Unsure of where to begin his career due to differing opinions based on his faith and education, Hexter began a life of social work and advancement of social justice through his faith. His involvement with such started as Hexter tought English at the Jewish Settlement House. From there, his desire to work in Jewish charities blossomed because in 1913, Hexter began work in the office of the United Jewish Charities of Cincinnati. However, after only one year of working in Cincinnati he transferred to become the director of the Federation of Jewish Charities in Milwaukee.
But Hexter returned home after two years to re-join the United Jewish Charities of Cincinnati as superintendent. If history is any help when predicting the future, it is clear looking upon Hexter’s short time in social work that he was already moving around a lot while also moving up in his positions at each charity organization. This continued in 1919 when Hexter was given the opportunity to travel east and move to Boston where he would become the Executive Director of the Federation of Jewish Charities.
During his time in Boston, Hexter did not just simply work for the Federation of Jewish Charities, he also attended Harvard University where he received a doctorate in social ethics in 1924. However, Hexter’s ambitions did not end with the attainment of his doctorate either. Hexter also became a professor at Harvard University and Simmons College where he tought social ethics to students until 1929 when he moved to Jerusalem.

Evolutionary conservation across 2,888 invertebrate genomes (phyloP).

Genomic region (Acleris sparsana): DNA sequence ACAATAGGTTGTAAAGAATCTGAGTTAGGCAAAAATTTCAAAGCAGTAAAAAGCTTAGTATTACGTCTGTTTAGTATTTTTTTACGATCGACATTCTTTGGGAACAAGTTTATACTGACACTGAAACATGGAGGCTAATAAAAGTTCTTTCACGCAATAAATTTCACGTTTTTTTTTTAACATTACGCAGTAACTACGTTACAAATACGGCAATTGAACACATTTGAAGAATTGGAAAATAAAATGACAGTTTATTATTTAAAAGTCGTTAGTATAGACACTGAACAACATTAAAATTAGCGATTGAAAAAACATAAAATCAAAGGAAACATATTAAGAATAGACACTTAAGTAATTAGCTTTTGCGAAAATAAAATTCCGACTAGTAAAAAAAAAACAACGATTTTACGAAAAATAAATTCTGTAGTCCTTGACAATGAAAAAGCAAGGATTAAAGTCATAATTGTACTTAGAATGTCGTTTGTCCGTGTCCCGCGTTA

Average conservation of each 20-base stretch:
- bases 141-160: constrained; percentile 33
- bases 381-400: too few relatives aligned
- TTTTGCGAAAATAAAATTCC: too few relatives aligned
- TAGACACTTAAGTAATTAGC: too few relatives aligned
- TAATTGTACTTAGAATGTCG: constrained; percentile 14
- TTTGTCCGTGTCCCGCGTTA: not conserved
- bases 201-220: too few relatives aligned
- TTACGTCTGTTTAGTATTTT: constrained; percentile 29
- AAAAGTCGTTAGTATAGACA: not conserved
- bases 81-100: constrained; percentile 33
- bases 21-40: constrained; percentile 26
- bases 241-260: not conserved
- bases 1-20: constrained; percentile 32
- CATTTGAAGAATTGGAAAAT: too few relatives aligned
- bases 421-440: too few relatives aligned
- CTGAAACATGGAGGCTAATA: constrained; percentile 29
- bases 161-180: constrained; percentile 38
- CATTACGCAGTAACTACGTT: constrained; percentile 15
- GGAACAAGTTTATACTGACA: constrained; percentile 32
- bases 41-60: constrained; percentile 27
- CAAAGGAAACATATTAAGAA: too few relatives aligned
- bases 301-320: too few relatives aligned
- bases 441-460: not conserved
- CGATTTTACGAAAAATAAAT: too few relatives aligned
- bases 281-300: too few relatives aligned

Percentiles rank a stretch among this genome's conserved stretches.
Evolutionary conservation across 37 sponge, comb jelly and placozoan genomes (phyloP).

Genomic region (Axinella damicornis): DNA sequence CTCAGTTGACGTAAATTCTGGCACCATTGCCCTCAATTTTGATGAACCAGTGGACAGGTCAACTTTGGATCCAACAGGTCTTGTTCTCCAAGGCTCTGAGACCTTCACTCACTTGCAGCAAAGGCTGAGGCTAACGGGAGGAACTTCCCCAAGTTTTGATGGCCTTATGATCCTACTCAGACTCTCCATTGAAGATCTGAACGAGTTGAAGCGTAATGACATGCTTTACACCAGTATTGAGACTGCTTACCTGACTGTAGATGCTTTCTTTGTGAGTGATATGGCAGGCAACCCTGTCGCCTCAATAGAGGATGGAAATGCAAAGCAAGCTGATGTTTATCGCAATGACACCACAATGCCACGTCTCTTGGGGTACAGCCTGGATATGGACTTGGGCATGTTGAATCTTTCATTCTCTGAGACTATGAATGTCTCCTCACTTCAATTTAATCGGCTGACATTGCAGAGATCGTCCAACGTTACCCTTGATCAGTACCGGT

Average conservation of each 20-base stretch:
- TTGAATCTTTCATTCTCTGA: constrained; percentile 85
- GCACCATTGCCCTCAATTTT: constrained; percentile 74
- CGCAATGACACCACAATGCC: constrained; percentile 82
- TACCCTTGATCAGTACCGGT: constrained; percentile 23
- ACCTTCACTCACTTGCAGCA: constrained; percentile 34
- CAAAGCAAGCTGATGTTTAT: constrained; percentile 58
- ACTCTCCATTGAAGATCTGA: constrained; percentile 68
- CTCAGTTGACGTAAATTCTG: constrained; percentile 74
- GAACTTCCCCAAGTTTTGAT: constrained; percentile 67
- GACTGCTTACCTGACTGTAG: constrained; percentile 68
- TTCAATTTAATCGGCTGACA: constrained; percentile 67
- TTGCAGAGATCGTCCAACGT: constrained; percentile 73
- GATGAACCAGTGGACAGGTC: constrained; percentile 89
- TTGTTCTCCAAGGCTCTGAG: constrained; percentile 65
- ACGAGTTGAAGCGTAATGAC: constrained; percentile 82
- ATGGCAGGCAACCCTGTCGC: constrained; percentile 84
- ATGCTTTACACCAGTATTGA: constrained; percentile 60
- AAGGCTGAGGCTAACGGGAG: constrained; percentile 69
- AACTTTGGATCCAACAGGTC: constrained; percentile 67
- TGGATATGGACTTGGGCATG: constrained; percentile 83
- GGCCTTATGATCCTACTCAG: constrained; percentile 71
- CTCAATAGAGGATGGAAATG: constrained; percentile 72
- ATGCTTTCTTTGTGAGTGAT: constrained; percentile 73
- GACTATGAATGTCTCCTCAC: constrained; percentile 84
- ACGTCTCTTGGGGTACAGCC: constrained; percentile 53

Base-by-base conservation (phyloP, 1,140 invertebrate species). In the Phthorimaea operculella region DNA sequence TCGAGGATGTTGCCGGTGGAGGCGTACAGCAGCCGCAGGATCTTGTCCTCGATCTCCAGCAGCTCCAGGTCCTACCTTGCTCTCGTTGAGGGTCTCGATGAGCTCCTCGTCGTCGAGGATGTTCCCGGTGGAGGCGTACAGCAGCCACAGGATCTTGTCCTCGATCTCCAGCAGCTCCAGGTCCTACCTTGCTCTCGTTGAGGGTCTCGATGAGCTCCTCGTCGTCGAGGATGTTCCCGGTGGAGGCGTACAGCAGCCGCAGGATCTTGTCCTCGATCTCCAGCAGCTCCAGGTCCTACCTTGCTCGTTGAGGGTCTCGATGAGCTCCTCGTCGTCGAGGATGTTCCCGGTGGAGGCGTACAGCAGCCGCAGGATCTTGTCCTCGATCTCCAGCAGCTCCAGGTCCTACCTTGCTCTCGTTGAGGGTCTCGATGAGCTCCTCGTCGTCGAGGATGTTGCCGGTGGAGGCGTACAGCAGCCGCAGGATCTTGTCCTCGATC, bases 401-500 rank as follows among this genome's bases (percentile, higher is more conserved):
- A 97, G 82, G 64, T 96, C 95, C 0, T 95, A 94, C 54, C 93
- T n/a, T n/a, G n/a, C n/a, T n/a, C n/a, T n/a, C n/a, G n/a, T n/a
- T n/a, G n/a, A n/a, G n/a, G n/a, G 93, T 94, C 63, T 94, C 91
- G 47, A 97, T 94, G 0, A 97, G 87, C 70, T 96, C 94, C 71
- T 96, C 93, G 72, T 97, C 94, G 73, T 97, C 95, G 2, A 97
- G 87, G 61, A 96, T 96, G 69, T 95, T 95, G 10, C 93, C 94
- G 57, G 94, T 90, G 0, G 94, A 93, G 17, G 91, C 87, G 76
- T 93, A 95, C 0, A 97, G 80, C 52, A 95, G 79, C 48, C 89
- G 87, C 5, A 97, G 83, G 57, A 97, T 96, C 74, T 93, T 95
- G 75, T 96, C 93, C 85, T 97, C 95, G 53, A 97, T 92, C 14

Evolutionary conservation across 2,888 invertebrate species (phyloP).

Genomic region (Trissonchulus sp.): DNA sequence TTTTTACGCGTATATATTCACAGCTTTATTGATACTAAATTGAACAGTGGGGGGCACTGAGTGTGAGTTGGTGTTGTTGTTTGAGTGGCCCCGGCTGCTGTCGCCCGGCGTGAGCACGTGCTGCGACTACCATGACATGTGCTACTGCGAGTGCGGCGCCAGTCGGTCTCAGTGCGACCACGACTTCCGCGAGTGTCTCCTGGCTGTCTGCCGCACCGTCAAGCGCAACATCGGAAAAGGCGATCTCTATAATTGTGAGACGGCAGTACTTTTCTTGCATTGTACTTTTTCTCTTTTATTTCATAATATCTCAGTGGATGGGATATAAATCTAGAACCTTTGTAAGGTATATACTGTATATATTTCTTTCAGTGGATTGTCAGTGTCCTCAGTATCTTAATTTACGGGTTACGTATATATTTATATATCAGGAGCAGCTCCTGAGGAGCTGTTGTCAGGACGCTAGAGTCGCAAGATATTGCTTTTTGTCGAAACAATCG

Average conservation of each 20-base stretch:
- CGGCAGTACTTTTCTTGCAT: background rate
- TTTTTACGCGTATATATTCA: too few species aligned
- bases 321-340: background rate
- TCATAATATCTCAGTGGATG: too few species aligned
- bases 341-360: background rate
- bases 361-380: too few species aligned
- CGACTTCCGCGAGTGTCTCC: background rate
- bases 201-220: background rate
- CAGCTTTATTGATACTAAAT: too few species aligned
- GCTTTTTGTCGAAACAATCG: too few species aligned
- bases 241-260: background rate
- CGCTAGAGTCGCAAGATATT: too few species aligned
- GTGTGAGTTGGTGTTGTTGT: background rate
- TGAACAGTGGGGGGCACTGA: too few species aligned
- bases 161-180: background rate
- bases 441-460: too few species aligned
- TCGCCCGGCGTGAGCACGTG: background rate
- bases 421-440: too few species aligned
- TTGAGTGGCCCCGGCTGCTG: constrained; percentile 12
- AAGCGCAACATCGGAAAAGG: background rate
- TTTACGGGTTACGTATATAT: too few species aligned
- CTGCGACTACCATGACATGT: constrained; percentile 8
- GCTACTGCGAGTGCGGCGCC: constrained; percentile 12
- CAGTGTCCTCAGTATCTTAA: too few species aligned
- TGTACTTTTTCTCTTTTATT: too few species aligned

Hexter’s social work and philanthropy followed him around the globe as he began work in Israel. He was drawn there because from 1927 to 1929 he worked as the secretary of the Joint Palestine Survey Committee, growing his interest in the conflict and finding resolutions. But his move to Israel was primarily twofold: he was appointed as a non-Zionist member of the Council of the Jewish Agency for Palestine and was also there to direct the Palestine Emergency Fund. Under his purview, Hexter was able to collect $2.5 million worldwide with the Palestine Emergency Fund to rebuild homes destroyed during rioting between Arabs and Jews.
This placed Hexter in a very important role not only in social work and philanthropy but also in politics as between 1930 and 1931 he spent a considerable amount of time negotiating with the British Cabinet on the Palestine conflict. Until his return to the United States in 1938, Hexter continued to increase his work as in 1935 he was promoted within the Jewish Agency for Palestine to lead the agency’s colonization project.